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Our best director goes Hollywood; two Chinese stars in a comic romp, J.D. Salinger’s story re-told and art thieves at work

Denis Villeneuve makes his first Hollywood film with Prisoners starring Hugh Jackman, Jake Gyllenhaal and Paul Dano

Many new titles this week but you’ll notice that I haven’t seen four of them. Some weren’t previewed here, I was away for one and there was a conflict for another. 

Here’s the entire list:

Prisoners:  3 ½ stars

Salinger:  3

My Lucky Star:  2 ½

The Art of the Steal:  2 ½

The Wizard of Oz 3-D:  --

Austenland:  --

Battle of the Year:  --

A Single Shot: --

PRISONERS: Quebec’s Denis Villeneuve is the perfect director for this one, his first Hollywood film. He’s taken on grim subjects before and made them work, winning nine Genies for Polytechnique and eight, plus an Academy Award nomination, for Incendies. But not even he can prevent the slog that this film becomes in the later stretches of its 2 ½ hour running time. Too bad, because before that he’s fashioned a gripping mystery, full of tension and ethical questions and drawn fine performances from the cast.  It’s the script with too many story complications and uncertain motivations that drags down the momentum.

Two families come together for dinner; two young girls disappear and one of the fathers (volatile Hugh Jackman) gets angry and frantic. He’s sure a feeble-minded loner in an RV (Paul Dano) took them but the cop on the case (Jake Gyllenhaal) has no evidence to hold him. That doesn’t stop Hugh. He locks him up in an empty house, beats him bloody and ultimately tortures him. Hugh’s wife (Maria Bello) is distraught with crying fits while the other couple (Viola Davis and Terrence Howard) try a middle ground of reason. Not easy to do as questions of revenge, sin, old crimes and their lingering effects come up front. There’s much to think about in these bleak small-town scenes, if you can keep on top of the twists and ancient revelations that clutter up the later ones. (5th Avenue, Scotiabank and many suburban theatres) 3 ½ out of 5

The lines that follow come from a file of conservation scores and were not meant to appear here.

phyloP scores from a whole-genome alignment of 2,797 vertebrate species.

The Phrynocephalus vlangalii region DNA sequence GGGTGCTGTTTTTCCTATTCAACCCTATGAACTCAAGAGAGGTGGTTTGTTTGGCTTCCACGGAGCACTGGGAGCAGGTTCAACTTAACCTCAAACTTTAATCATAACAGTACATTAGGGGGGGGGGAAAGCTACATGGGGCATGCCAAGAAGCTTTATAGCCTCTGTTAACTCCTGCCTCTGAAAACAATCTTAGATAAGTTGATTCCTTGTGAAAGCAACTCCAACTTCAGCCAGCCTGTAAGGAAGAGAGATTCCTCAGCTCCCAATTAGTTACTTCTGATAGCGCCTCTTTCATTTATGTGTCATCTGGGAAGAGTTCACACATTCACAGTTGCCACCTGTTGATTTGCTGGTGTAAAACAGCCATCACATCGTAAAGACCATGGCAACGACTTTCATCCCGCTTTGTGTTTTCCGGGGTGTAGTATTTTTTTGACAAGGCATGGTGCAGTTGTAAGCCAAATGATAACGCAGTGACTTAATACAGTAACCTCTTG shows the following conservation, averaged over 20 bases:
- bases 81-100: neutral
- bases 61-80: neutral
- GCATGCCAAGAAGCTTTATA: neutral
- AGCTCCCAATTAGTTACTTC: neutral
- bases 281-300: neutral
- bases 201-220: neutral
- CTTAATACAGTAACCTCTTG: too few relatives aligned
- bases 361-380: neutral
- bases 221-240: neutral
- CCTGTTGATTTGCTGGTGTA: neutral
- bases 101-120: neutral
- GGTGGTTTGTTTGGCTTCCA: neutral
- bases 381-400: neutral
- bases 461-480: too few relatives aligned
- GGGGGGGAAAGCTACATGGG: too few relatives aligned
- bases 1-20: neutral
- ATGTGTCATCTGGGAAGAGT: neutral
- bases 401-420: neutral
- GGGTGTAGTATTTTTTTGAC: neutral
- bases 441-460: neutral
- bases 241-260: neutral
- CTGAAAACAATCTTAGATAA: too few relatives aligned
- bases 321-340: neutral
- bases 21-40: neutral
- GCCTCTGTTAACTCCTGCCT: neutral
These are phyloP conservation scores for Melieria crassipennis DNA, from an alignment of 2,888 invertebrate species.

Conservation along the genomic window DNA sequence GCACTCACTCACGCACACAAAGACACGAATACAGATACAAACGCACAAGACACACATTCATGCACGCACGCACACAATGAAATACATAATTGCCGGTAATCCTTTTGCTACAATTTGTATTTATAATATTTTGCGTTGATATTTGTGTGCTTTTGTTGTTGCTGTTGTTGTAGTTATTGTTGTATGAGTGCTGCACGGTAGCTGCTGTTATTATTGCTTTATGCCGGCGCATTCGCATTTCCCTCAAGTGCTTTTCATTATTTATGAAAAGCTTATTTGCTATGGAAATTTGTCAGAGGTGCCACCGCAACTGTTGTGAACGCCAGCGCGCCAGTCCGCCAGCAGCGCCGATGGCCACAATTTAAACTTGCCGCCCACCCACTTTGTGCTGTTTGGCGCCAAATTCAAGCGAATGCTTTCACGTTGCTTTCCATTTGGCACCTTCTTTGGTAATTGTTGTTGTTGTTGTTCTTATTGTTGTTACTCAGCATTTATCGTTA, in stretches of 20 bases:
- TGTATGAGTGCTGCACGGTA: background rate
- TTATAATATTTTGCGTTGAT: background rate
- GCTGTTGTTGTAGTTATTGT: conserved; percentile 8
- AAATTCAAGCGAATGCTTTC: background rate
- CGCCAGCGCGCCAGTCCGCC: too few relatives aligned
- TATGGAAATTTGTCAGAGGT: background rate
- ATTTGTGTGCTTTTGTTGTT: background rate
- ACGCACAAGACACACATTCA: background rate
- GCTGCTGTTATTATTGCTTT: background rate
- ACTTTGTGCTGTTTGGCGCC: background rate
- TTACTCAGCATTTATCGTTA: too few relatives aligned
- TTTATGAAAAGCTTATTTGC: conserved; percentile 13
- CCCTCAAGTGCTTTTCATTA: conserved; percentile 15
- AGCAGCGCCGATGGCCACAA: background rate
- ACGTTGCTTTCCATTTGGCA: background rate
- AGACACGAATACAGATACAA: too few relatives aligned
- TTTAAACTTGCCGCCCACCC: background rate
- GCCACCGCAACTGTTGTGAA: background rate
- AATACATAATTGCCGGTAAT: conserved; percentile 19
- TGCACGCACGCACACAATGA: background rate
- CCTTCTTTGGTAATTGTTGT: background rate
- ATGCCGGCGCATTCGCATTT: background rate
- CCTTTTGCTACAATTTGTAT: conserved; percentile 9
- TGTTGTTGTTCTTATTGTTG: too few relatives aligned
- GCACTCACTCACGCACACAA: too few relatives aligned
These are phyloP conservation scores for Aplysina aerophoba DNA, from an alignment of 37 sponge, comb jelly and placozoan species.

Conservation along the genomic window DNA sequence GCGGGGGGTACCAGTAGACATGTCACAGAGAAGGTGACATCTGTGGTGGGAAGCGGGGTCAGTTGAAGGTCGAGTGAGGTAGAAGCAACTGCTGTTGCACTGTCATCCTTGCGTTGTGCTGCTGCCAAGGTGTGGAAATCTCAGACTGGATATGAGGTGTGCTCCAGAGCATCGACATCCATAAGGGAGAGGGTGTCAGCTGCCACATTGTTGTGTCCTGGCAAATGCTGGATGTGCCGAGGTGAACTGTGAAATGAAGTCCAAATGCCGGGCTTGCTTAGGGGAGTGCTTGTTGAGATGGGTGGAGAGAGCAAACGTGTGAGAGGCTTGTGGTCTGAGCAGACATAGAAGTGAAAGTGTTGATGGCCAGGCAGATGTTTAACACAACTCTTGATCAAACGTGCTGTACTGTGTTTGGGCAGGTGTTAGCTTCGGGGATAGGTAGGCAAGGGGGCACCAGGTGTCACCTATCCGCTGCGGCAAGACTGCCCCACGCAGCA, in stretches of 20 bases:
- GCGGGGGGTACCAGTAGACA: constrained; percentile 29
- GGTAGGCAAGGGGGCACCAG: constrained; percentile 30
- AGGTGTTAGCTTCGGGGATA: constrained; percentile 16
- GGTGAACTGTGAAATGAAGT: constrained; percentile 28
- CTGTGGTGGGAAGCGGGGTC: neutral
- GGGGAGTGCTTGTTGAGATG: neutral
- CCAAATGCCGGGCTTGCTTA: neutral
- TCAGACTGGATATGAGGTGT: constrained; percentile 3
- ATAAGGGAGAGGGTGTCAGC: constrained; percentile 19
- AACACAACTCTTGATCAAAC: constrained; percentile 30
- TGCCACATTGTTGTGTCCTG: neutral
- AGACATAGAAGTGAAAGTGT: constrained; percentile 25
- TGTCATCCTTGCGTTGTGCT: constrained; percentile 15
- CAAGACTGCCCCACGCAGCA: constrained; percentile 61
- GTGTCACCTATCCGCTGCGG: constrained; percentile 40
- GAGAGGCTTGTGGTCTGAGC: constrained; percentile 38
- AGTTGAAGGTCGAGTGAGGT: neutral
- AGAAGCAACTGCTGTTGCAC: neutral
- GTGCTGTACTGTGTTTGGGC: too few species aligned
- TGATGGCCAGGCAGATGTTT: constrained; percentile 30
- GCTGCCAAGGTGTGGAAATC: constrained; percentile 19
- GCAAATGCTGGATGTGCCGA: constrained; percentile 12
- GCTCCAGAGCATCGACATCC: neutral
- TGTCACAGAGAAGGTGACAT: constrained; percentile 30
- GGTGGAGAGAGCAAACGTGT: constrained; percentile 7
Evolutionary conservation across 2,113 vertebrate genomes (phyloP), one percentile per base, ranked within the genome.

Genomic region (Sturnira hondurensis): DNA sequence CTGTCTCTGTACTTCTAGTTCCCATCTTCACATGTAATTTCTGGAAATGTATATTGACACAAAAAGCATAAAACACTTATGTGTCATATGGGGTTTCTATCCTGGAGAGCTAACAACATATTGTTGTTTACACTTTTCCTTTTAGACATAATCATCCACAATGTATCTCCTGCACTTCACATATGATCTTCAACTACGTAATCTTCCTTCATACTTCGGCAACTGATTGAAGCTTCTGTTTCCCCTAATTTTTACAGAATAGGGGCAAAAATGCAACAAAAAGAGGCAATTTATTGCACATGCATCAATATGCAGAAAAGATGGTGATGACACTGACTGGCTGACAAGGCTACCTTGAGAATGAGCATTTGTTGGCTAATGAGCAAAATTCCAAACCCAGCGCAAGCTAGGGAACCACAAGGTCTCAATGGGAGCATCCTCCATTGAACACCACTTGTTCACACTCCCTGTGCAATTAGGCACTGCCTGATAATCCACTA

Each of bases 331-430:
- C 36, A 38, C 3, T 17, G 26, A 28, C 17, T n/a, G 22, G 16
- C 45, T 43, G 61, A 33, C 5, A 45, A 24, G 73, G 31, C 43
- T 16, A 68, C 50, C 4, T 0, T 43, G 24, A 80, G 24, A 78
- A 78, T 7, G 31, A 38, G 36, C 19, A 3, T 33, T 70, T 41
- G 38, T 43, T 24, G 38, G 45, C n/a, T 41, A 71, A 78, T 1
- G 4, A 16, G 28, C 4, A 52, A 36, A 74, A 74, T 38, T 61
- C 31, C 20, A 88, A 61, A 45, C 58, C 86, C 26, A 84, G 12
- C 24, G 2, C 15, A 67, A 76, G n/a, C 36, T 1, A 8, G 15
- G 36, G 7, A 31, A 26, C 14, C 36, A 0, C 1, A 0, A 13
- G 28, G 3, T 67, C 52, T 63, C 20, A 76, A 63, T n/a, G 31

SALINGER: There’s been an inordinate veil of secrecy around this film and now the reason seems clear. It’s called hype. You whet their appetites and they’ll come. Tragically that sets up a great irony: J. D. Salinger tried to escape the publicity that came his way and turned oppressive, after The Catcher in the Rye turned into a massive hit. This documentary turns the modern celebrity publicity machine on him anyway. Shane Salerno, a screenwriter of Hollywood action pictures, worked on it for over nine years, six of them while Salinger was still alive. He may not be one of those pesky acolytes who bothered him with meaning-of-life questions ("I am not a teacher or a seer. I'm a fiction writer," he told one) but Salerno comes close. He interviewed over 100 people, writers like Gore Vidal to celebs like Judd Apatow, two former girlfriends to a couple of photographers who staked out his New Hampshire retreat and two biographers. He investigated every corner of his life. The result is a brisk overview that’s full of tidbits but doesn’t add much to what we already know.            

 

The biggest contention he makes is that Salinger’s war service shaped everything he wrote. From the D-Day landing to liberating a death camp to the de-Nazification program, he was exposed to visions of horror and suffered a nervous breakdown. But he was already writing Catcher in the Rye before those. There’s a photo of him working on it. The theory is possible but conclusive. Just as interesting is that the man who wrote such warm stories about the Glass family wasn’t much of a family man himself.

The film is worth seeing as a quick biography if the story is new to you. It’s spirited, with flashy Hollywood techniques to keep it lively, although a recurring re-enactment in which an actor types away in a large room gets tiring. There’s a short, never-before-seen film clip of Salinger after the liberation of Paris, a bunch of rare photographs (including the last ones ever taken) and some actual news. Five new books found in his house will be published. And I don’t know if this is new: he ordered that no movie will ever be made of The Catcher in the Rye. (5th Avenue) 3 out of 5              

MY LUCKY STAR: This film isn’t especially good but it’s probably the most fun among the new arrivals. It’s a bright, colorful and fizzy (and more than a little silly) romantic adventure of the kind Hollywood used to give us with stars like Cary Grant and Audrey Hepburn.